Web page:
Gluteal Tendonopathy Explained by Lindsay Young
The Gluteal Muscles Explained
The gluteal muscles are a set of three muscles, gluteus medius, gluteus minimis and gluteus maximus located in the backside. They play an integral role in supporting the hip, knee, pelvis and lower back and cause movement at the hip joint. Tendons are what attach muscles to bones. They are made up collagen (connective tissue found throughout the body) and cells called tenocytes which have a parallel arrangement. Gluteal tendinopathy involves changes to the matrix of the tendon cells.
Signs and symptoms of gluteal tendinopathy:
- Pain located over the buttock, especially towards the hip
- Stiffness, especially of the lower back and gluteal muscles
- Night pain and evening pain
- Morning pain and stiffness
- Tenderness over the gluteal tendo
Gluteal tendinopathy’s tend to often be associated with hip bursitis and lumbar spine referred pain. A bursae is a small fluid filled sac prone to inflammation that acts to cushion the tendon where it inserts into the bone. The gluteal muscles are also often a site of referred pain form the lumbar spine. Treatment, stretching and strengthening of the lower back is often required to see full recovery in gluteal tendinopathys.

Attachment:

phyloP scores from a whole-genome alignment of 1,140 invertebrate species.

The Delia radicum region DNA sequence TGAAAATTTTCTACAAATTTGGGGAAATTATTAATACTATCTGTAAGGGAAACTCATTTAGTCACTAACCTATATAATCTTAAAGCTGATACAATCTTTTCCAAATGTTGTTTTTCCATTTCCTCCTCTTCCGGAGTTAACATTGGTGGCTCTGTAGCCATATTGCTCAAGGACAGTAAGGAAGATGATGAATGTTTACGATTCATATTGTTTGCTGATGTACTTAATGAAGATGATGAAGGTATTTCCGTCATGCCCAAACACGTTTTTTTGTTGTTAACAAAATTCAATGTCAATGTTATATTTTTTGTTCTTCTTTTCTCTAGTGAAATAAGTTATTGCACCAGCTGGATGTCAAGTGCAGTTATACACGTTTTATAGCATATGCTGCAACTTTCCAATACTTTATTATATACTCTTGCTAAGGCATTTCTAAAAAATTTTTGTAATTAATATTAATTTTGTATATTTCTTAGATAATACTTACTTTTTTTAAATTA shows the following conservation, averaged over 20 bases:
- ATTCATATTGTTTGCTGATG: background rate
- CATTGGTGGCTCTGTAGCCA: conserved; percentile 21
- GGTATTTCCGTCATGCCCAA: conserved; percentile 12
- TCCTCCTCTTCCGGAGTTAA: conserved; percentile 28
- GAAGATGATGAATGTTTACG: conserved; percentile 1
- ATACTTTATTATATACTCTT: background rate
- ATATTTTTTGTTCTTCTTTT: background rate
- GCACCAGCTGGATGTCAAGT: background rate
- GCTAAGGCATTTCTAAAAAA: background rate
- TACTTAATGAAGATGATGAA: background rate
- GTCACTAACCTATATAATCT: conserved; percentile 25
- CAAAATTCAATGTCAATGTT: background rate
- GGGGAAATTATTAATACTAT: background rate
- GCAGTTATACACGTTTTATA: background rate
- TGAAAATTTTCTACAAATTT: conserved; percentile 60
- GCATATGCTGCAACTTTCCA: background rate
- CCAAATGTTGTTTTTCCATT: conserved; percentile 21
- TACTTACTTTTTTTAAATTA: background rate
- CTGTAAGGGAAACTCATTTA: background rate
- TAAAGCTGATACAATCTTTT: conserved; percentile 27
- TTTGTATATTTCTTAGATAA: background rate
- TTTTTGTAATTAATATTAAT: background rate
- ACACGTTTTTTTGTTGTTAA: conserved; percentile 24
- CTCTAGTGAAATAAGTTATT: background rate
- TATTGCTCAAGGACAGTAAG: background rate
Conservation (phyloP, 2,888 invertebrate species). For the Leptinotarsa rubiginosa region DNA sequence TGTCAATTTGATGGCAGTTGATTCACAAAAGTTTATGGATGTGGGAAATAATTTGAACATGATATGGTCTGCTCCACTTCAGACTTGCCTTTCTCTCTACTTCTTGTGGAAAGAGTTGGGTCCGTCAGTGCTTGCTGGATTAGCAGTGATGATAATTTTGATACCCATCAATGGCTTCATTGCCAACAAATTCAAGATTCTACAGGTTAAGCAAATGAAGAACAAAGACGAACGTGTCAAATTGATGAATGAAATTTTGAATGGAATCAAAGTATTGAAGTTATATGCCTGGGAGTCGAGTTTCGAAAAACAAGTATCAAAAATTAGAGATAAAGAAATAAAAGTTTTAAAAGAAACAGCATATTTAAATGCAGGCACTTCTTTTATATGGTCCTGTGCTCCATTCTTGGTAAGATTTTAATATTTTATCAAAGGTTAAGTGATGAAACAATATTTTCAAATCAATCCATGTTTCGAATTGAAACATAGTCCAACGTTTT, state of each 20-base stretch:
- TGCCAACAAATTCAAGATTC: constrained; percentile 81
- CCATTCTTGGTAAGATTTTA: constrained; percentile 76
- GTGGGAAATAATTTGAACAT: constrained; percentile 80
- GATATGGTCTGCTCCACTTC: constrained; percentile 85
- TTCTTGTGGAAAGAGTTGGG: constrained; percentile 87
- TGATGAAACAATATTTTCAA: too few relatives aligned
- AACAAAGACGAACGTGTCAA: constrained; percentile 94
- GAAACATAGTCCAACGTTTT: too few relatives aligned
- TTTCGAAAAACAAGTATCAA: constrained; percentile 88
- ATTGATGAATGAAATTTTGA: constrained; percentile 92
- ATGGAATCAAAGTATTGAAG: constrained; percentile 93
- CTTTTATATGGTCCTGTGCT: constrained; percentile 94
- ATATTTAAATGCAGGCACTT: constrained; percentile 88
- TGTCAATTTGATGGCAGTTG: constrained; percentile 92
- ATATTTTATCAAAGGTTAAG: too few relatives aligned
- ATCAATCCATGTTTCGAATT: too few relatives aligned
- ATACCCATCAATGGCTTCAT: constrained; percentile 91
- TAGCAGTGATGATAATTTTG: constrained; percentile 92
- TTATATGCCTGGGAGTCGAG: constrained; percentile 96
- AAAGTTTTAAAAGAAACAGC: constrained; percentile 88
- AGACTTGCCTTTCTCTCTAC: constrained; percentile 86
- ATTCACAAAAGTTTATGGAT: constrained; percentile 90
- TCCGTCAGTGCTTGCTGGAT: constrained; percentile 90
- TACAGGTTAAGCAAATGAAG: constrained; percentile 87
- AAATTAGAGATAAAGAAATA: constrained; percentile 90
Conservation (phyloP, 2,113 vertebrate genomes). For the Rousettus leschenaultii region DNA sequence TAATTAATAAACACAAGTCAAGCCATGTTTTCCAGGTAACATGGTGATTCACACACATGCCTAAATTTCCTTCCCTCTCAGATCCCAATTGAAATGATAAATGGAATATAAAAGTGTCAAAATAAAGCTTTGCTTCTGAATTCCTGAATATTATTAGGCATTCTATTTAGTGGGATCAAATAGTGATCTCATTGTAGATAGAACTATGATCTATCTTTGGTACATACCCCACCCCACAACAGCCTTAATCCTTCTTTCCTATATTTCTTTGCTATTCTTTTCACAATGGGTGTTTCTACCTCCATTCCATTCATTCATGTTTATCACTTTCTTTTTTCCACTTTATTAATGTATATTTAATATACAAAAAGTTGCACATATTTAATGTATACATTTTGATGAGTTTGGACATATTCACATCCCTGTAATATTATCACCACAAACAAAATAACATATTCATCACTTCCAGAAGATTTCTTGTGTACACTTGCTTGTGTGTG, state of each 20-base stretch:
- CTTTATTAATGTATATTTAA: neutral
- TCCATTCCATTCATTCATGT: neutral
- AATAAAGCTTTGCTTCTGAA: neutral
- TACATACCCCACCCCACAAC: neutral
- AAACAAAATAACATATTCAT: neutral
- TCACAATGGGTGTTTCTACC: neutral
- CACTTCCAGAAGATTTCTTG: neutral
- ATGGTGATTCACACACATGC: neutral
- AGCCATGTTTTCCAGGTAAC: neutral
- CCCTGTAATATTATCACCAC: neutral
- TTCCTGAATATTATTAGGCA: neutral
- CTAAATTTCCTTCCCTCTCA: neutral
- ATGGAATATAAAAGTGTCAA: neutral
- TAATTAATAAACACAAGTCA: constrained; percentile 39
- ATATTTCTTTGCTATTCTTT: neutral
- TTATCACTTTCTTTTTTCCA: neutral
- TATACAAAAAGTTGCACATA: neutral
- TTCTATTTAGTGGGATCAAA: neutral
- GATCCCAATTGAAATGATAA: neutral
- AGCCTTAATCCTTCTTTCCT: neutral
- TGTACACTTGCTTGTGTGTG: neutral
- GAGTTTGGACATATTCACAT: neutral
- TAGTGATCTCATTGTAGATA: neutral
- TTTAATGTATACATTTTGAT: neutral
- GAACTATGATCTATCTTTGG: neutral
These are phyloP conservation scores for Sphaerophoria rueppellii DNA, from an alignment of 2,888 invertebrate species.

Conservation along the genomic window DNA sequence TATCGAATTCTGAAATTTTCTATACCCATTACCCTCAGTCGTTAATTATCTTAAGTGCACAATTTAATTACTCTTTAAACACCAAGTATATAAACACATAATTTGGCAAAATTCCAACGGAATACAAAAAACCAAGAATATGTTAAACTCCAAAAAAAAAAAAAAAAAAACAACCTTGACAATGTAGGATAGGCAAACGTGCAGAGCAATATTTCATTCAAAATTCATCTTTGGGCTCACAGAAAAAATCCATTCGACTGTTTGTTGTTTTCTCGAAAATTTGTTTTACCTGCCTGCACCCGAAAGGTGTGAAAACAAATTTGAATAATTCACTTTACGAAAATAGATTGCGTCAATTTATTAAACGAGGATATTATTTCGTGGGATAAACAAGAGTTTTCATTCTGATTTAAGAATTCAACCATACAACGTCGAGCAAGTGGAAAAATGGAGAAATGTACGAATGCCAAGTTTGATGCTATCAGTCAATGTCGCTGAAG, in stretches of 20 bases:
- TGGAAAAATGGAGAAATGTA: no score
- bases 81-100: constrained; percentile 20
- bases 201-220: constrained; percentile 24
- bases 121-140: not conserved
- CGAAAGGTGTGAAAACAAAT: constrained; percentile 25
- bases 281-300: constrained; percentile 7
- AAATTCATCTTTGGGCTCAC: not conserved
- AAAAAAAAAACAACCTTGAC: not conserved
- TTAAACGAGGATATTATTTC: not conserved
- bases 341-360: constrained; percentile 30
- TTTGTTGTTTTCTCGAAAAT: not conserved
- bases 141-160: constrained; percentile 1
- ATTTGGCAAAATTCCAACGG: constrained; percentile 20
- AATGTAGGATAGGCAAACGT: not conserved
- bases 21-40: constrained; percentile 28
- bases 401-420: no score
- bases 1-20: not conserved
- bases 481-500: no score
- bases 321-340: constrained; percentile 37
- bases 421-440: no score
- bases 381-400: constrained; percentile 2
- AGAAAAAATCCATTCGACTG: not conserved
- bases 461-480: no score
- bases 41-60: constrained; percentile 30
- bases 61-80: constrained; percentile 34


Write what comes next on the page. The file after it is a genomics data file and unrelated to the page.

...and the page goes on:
If the gluteal tendon pain is acute (less than one month) management needs to include an immediate period of rest to offload the tendon before commencing localised strengthening. If the pain has been there for longer than 3 months and the tendon cells have started to degenerate the management approach is different. Strengthening in this case tends to commence immediately. Tendon rehab is difficult as tendons don’t like being offloaded or having too much load.
In all cases of tendinopathy the contributing factors towards the tendon pain need to be addressed. These factors include
- Load (including training or everyday life)
- Muscle strength
- Flexability and length
- Joint stiffness
- Body weight
Time frames for recovery vary depending on how long the tendon has been sore for. In cases of chronic pain tendons can take up to 6-12 months to fully recover as the tendon needs time to replace its cells and for the matrix of the cells to be re-aligned.